Kenya Launches Child friendly TB Drugs

Kenya becomes the first country in the world to launch child friendly tuberculosis (TB) drugs for children. The ministry of health on September 27, 2016, introduced a new line of treatment that will encourage children suffering from TB to take up their medication with ease as well as boost survival. Kenya is the first country to launch the drug with other countries expected to follow suit over the next three years. The new medication is a combination of three drugs used to treat TB and is fruit flavored thus appeal to children and will be offered for free as from the 1st of October 2016.

The new drug is easier to give to children as it dissolves easily in water unlike previous drugs which were big and proved difficult for children to swallow thus at times care givers and health workers were forced to crush them or mix them with food every day for a period of six months.

The production of the new drug has been spearheaded by TB Alliance which is a global non-organization which took three years. It was funded by UNITAID, a global health initiative and other partners, which gave the TB Alliance a grant of $16 million.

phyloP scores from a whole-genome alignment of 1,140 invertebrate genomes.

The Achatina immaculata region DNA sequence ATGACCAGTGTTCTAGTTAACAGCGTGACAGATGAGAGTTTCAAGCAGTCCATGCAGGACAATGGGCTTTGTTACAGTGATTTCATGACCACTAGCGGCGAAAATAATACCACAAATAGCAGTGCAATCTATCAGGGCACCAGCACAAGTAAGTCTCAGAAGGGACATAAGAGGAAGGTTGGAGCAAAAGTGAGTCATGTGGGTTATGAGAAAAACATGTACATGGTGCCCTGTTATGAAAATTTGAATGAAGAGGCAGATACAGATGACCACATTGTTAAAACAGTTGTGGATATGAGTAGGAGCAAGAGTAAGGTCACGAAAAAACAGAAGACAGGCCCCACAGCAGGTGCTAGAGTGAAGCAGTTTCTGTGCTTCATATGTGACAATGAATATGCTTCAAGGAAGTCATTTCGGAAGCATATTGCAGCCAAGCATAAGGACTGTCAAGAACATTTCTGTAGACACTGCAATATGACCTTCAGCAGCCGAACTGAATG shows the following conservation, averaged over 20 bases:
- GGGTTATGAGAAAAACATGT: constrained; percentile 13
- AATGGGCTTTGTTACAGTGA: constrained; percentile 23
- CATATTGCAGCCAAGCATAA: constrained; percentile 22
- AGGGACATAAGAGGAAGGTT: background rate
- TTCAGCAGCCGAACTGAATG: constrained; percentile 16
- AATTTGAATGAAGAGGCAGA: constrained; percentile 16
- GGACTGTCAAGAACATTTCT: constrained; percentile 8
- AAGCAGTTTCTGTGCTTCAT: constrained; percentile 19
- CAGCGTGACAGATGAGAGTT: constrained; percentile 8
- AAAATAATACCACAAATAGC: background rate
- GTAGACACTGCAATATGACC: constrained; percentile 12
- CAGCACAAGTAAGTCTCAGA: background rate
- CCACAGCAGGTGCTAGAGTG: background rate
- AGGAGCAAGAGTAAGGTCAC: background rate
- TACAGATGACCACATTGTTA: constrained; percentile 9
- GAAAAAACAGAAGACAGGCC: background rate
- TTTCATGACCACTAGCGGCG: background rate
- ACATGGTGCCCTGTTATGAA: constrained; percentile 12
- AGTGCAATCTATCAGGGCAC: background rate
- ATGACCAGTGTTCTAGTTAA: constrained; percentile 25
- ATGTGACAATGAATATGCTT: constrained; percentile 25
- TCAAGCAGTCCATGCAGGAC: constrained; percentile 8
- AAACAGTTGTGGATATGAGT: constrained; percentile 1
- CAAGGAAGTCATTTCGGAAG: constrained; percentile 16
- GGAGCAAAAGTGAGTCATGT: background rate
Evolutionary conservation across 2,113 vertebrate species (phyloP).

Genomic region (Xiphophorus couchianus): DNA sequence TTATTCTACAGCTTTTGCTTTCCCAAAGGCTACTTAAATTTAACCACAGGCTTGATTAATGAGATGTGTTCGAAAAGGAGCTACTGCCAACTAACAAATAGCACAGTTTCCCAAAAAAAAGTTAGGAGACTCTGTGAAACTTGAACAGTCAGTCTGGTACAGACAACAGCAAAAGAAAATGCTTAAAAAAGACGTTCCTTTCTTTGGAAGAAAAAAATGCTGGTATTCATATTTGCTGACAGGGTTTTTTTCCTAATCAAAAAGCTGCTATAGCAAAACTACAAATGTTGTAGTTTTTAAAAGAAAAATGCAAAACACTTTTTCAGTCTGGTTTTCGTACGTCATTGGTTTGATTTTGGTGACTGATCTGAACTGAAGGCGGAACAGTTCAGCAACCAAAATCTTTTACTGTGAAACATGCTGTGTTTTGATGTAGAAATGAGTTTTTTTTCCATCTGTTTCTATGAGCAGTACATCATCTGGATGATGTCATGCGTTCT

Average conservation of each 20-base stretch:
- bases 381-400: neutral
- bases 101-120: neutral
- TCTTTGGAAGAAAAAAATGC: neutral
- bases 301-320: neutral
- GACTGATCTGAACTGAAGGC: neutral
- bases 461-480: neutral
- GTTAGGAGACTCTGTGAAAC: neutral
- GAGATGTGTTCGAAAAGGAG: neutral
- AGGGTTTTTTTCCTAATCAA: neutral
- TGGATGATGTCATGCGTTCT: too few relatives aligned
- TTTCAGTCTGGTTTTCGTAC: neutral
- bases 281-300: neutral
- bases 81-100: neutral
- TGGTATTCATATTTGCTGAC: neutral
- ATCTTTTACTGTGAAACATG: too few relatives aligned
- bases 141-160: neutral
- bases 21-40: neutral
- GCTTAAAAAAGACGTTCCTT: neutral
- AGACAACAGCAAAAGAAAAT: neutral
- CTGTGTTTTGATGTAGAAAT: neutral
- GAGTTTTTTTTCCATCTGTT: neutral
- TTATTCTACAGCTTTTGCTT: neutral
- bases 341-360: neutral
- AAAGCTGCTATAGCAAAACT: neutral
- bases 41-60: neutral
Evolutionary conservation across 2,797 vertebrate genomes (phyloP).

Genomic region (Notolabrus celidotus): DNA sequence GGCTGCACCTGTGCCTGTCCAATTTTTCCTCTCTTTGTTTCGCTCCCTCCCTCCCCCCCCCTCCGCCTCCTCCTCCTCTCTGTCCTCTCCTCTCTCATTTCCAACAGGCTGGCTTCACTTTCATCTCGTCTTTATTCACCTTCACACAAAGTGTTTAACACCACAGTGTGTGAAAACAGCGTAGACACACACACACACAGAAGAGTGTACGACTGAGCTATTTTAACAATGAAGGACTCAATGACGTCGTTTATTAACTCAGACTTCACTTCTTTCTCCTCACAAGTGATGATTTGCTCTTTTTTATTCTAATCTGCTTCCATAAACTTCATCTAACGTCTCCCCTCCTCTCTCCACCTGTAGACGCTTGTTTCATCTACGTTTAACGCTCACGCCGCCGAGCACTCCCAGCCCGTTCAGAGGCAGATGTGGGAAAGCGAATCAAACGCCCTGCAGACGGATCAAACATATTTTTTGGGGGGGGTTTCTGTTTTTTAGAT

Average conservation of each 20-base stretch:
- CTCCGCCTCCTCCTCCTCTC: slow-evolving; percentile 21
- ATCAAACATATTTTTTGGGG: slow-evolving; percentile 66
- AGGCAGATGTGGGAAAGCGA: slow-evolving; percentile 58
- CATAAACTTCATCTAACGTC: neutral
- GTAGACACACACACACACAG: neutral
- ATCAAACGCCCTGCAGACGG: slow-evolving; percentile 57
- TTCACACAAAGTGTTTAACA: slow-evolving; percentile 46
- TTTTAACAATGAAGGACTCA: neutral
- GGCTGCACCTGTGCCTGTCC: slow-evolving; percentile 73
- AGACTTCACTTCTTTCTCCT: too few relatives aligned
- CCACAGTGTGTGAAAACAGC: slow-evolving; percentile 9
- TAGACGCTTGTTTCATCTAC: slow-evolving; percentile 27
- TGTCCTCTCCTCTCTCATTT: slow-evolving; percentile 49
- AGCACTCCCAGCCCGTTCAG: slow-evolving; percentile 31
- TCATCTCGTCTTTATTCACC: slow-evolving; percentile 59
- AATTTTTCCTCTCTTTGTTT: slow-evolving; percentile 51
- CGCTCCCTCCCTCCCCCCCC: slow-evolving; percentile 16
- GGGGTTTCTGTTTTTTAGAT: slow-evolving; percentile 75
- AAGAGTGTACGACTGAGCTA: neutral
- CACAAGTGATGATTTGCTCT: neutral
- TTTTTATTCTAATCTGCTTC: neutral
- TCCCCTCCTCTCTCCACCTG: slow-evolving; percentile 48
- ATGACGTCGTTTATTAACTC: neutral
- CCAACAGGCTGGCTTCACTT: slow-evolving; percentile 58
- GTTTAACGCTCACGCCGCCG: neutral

About a million children get infected with TB annually, which is the world’s deadliest infectious disease whereby Africa has the highest prevalence as compared to other continents which can be attributed to HIV infections, poor ventilation and poor nutrition. Cabinet secretary for Health Dr. Cleopa Mailu said, “Kenya is playing a vital role in the fight against childhood TB being the first to introduce the improved TB medicines for children”.

TB testing and treatment is free in Kenyan public health facilities but it is often under diagnosed or confused with other pediatric illnesses.

Kenya is a high burden TB country, with nearly 7,000 cases reported in infants and children in the year 2015. Children under five have the greatest risk of severe infection and death.

When TB patients do not complete their treatment, they fall ill again, often with hard-to-treat drug-resistant strains.

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